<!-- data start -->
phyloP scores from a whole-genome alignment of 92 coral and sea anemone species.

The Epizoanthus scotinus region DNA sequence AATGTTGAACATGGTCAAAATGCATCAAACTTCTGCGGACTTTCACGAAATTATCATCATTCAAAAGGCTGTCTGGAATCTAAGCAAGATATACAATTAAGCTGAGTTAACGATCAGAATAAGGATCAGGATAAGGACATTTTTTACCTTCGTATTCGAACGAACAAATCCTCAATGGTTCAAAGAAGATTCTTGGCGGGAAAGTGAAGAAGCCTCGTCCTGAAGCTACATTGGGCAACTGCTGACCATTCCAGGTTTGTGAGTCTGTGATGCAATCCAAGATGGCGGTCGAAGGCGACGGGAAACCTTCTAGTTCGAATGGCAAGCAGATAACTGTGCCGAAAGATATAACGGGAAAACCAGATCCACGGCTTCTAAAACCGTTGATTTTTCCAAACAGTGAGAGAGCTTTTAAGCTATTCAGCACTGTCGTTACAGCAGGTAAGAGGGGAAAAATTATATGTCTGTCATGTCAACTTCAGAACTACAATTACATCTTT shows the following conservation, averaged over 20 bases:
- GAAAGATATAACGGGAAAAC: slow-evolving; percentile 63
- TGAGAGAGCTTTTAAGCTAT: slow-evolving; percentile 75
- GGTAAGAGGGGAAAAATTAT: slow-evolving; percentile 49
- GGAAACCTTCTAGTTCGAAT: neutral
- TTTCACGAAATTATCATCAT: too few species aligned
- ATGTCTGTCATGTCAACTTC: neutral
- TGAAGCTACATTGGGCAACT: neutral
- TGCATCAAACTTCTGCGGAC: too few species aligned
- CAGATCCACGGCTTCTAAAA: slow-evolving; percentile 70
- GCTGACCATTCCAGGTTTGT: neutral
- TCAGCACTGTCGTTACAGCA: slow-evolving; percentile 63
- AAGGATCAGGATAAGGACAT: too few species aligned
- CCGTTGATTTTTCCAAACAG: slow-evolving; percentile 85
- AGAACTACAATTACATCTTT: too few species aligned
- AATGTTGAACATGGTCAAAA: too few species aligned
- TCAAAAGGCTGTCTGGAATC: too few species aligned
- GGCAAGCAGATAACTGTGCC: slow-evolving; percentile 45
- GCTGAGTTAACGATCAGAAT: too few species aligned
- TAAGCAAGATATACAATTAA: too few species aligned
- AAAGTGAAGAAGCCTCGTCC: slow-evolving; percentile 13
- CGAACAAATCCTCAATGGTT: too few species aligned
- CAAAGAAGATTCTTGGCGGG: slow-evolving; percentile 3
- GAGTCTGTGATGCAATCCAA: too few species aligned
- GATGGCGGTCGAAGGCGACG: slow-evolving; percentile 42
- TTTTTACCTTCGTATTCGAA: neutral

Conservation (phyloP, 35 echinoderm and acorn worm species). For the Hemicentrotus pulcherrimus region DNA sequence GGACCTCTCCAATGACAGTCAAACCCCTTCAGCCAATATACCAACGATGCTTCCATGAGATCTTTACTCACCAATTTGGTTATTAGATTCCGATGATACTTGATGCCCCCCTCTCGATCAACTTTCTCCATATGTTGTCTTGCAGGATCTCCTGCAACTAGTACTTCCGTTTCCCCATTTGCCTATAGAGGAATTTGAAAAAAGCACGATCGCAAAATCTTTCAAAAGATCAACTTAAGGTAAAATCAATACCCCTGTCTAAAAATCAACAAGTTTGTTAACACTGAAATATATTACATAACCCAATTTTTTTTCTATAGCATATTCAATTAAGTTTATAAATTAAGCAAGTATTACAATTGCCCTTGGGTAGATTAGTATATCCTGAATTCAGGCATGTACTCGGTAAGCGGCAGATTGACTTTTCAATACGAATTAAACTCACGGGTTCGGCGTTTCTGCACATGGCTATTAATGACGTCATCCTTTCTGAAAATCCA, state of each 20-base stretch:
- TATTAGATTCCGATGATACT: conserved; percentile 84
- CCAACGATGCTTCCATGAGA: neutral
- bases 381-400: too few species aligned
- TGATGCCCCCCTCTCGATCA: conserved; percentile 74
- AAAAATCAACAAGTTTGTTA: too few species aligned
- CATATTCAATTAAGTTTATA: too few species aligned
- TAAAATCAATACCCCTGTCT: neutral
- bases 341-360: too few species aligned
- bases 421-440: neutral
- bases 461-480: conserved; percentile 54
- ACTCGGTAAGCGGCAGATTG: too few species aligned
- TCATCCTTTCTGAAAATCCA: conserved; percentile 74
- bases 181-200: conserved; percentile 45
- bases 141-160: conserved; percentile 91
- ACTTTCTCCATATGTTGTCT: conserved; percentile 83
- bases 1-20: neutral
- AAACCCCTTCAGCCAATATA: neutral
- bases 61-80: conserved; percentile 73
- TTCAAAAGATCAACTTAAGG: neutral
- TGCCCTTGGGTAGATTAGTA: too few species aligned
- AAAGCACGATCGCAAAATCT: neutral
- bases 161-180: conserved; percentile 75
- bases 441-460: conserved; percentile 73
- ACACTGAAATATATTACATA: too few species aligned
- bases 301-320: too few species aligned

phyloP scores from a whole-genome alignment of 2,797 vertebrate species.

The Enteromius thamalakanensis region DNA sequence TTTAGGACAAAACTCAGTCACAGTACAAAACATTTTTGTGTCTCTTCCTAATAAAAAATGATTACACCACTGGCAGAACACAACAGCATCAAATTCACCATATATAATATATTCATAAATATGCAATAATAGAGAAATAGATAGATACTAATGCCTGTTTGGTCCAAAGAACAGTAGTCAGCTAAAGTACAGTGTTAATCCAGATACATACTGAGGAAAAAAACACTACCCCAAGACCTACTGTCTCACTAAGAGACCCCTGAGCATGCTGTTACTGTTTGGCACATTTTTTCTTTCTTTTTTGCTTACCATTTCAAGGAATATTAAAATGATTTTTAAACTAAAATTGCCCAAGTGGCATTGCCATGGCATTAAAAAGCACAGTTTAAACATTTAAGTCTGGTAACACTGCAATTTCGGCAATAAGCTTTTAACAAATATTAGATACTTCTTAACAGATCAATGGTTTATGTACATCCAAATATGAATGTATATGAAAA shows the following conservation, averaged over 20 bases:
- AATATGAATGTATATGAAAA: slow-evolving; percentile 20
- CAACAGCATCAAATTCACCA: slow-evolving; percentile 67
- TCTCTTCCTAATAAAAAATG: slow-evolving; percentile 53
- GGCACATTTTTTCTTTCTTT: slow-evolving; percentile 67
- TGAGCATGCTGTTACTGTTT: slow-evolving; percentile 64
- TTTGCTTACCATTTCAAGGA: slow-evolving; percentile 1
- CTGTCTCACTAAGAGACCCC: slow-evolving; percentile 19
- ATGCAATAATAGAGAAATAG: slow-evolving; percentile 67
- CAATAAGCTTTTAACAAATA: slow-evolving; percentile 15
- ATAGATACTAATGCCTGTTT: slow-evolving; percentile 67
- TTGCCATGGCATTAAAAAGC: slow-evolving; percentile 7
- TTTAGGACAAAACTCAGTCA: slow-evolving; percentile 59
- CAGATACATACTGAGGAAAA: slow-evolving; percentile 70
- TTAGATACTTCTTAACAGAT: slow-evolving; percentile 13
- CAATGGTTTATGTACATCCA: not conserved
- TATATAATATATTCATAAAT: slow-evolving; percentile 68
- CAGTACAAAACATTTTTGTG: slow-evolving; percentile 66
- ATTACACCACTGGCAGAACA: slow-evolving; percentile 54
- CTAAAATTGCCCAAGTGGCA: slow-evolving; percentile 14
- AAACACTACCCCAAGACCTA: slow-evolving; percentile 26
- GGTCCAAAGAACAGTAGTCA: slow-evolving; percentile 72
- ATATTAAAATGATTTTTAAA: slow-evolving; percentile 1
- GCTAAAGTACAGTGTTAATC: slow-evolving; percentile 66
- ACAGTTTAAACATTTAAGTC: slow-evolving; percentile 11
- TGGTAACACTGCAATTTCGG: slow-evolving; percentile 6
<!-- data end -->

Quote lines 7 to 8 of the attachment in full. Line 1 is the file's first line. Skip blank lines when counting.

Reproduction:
- TTTCACGAAATTATCATCAT: too few species aligned
- ATGTCTGTCATGTCAACTTC: neutral